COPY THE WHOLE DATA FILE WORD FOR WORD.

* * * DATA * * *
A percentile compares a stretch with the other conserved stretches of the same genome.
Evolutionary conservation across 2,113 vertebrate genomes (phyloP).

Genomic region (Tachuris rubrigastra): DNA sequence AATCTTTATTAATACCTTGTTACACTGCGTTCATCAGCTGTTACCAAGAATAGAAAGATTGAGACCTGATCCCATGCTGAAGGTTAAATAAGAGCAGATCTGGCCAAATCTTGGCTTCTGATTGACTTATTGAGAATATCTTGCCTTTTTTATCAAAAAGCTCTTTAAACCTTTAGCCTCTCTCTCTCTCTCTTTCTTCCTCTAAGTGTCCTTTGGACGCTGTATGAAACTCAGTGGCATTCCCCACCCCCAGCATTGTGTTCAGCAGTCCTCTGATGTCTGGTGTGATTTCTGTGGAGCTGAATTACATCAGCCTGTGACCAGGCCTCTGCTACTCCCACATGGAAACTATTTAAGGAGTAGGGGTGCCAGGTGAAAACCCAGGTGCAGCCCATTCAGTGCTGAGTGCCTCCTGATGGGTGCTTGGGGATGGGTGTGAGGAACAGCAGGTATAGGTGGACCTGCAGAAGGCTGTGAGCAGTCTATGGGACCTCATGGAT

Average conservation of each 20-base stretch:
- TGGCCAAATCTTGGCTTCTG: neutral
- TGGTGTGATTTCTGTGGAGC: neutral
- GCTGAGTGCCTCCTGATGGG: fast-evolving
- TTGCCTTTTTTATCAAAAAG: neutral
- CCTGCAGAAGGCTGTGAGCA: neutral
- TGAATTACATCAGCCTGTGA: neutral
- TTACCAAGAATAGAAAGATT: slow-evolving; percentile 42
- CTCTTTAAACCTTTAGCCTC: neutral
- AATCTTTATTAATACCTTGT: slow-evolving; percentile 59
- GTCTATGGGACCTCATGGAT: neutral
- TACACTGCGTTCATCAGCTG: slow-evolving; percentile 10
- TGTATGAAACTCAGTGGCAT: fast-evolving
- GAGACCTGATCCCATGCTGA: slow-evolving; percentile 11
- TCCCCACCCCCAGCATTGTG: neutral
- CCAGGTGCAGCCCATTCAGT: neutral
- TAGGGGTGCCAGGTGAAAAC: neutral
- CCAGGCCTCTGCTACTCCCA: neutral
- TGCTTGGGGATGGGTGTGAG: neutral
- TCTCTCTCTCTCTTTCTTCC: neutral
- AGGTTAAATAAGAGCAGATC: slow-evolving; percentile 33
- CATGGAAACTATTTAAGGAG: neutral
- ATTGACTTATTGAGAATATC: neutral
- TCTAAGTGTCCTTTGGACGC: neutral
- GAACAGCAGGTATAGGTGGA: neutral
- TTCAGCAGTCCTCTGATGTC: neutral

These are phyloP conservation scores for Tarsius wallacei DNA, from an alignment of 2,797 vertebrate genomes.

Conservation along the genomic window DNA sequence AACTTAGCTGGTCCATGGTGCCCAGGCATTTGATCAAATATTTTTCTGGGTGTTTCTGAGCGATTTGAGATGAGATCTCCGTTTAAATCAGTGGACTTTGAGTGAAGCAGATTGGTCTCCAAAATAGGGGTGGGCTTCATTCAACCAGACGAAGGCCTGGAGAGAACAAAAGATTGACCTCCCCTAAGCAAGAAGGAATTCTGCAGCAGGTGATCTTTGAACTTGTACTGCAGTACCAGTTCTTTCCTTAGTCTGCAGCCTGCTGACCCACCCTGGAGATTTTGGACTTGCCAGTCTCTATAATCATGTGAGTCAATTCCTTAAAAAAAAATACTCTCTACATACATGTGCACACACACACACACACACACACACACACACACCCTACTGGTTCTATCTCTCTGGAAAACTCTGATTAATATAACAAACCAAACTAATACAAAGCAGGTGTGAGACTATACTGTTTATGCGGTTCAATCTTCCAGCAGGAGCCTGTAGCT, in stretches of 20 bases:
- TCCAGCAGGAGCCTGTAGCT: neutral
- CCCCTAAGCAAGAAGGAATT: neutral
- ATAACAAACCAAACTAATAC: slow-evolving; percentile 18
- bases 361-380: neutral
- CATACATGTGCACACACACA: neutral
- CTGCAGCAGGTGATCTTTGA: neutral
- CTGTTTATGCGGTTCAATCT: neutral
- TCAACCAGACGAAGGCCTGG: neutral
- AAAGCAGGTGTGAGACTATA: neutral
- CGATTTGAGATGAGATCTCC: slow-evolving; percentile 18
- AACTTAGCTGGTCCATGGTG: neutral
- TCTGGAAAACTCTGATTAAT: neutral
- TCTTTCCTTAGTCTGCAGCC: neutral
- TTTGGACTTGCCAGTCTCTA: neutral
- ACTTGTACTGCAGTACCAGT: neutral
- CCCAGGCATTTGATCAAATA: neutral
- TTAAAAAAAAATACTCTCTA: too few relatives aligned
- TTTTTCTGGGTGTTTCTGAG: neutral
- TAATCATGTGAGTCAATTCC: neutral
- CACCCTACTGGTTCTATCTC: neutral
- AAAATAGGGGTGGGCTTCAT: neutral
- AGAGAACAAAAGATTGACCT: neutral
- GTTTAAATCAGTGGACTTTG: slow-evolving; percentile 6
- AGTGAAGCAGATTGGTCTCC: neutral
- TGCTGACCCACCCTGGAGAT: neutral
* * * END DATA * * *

A percentile compares a stretch with the other conserved stretches of the same genome.
Evolutionary conservation across 2,113 vertebrate genomes (phyloP).

Genomic region (Tachuris rubrigastra): DNA sequence AATCTTTATTAATACCTTGTTACACTGCGTTCATCAGCTGTTACCAAGAATAGAAAGATTGAGACCTGATCCCATGCTGAAGGTTAAATAAGAGCAGATCTGGCCAAATCTTGGCTTCTGATTGACTTATTGAGAATATCTTGCCTTTTTTATCAAAAAGCTCTTTAAACCTTTAGCCTCTCTCTCTCTCTCTTTCTTCCTCTAAGTGTCCTTTGGACGCTGTATGAAACTCAGTGGCATTCCCCACCCCCAGCATTGTGTTCAGCAGTCCTCTGATGTCTGGTGTGATTTCTGTGGAGCTGAATTACATCAGCCTGTGACCAGGCCTCTGCTACTCCCACATGGAAACTATTTAAGGAGTAGGGGTGCCAGGTGAAAACCCAGGTGCAGCCCATTCAGTGCTGAGTGCCTCCTGATGGGTGCTTGGGGATGGGTGTGAGGAACAGCAGGTATAGGTGGACCTGCAGAAGGCTGTGAGCAGTCTATGGGACCTCATGGAT

Average conservation of each 20-base stretch:
- TGGCCAAATCTTGGCTTCTG: neutral
- TGGTGTGATTTCTGTGGAGC: neutral
- GCTGAGTGCCTCCTGATGGG: fast-evolving
- TTGCCTTTTTTATCAAAAAG: neutral
- CCTGCAGAAGGCTGTGAGCA: neutral
- TGAATTACATCAGCCTGTGA: neutral
- TTACCAAGAATAGAAAGATT: slow-evolving; percentile 42
- CTCTTTAAACCTTTAGCCTC: neutral
- AATCTTTATTAATACCTTGT: slow-evolving; percentile 59
- GTCTATGGGACCTCATGGAT: neutral
- TACACTGCGTTCATCAGCTG: slow-evolving; percentile 10
- TGTATGAAACTCAGTGGCAT: fast-evolving
- GAGACCTGATCCCATGCTGA: slow-evolving; percentile 11
- TCCCCACCCCCAGCATTGTG: neutral
- CCAGGTGCAGCCCATTCAGT: neutral
- TAGGGGTGCCAGGTGAAAAC: neutral
- CCAGGCCTCTGCTACTCCCA: neutral
- TGCTTGGGGATGGGTGTGAG: neutral
- TCTCTCTCTCTCTTTCTTCC: neutral
- AGGTTAAATAAGAGCAGATC: slow-evolving; percentile 33
- CATGGAAACTATTTAAGGAG: neutral
- ATTGACTTATTGAGAATATC: neutral
- TCTAAGTGTCCTTTGGACGC: neutral
- GAACAGCAGGTATAGGTGGA: neutral
- TTCAGCAGTCCTCTGATGTC: neutral

These are phyloP conservation scores for Tarsius wallacei DNA, from an alignment of 2,797 vertebrate genomes.

Conservation along the genomic window DNA sequence AACTTAGCTGGTCCATGGTGCCCAGGCATTTGATCAAATATTTTTCTGGGTGTTTCTGAGCGATTTGAGATGAGATCTCCGTTTAAATCAGTGGACTTTGAGTGAAGCAGATTGGTCTCCAAAATAGGGGTGGGCTTCATTCAACCAGACGAAGGCCTGGAGAGAACAAAAGATTGACCTCCCCTAAGCAAGAAGGAATTCTGCAGCAGGTGATCTTTGAACTTGTACTGCAGTACCAGTTCTTTCCTTAGTCTGCAGCCTGCTGACCCACCCTGGAGATTTTGGACTTGCCAGTCTCTATAATCATGTGAGTCAATTCCTTAAAAAAAAATACTCTCTACATACATGTGCACACACACACACACACACACACACACACACACCCTACTGGTTCTATCTCTCTGGAAAACTCTGATTAATATAACAAACCAAACTAATACAAAGCAGGTGTGAGACTATACTGTTTATGCGGTTCAATCTTCCAGCAGGAGCCTGTAGCT, in stretches of 20 bases:
- TCCAGCAGGAGCCTGTAGCT: neutral
- CCCCTAAGCAAGAAGGAATT: neutral
- ATAACAAACCAAACTAATAC: slow-evolving; percentile 18
- bases 361-380: neutral
- CATACATGTGCACACACACA: neutral
- CTGCAGCAGGTGATCTTTGA: neutral
- CTGTTTATGCGGTTCAATCT: neutral
- TCAACCAGACGAAGGCCTGG: neutral
- AAAGCAGGTGTGAGACTATA: neutral
- CGATTTGAGATGAGATCTCC: slow-evolving; percentile 18
- AACTTAGCTGGTCCATGGTG: neutral
- TCTGGAAAACTCTGATTAAT: neutral
- TCTTTCCTTAGTCTGCAGCC: neutral
- TTTGGACTTGCCAGTCTCTA: neutral
- ACTTGTACTGCAGTACCAGT: neutral
- CCCAGGCATTTGATCAAATA: neutral
- TTAAAAAAAAATACTCTCTA: too few relatives aligned
- TTTTTCTGGGTGTTTCTGAG: neutral
- TAATCATGTGAGTCAATTCC: neutral
- CACCCTACTGGTTCTATCTC: neutral
- AAAATAGGGGTGGGCTTCAT: neutral
- AGAGAACAAAAGATTGACCT: neutral
- GTTTAAATCAGTGGACTTTG: slow-evolving; percentile 6
- AGTGAAGCAGATTGGTCTCC: neutral
- TGCTGACCCACCCTGGAGAT: neutral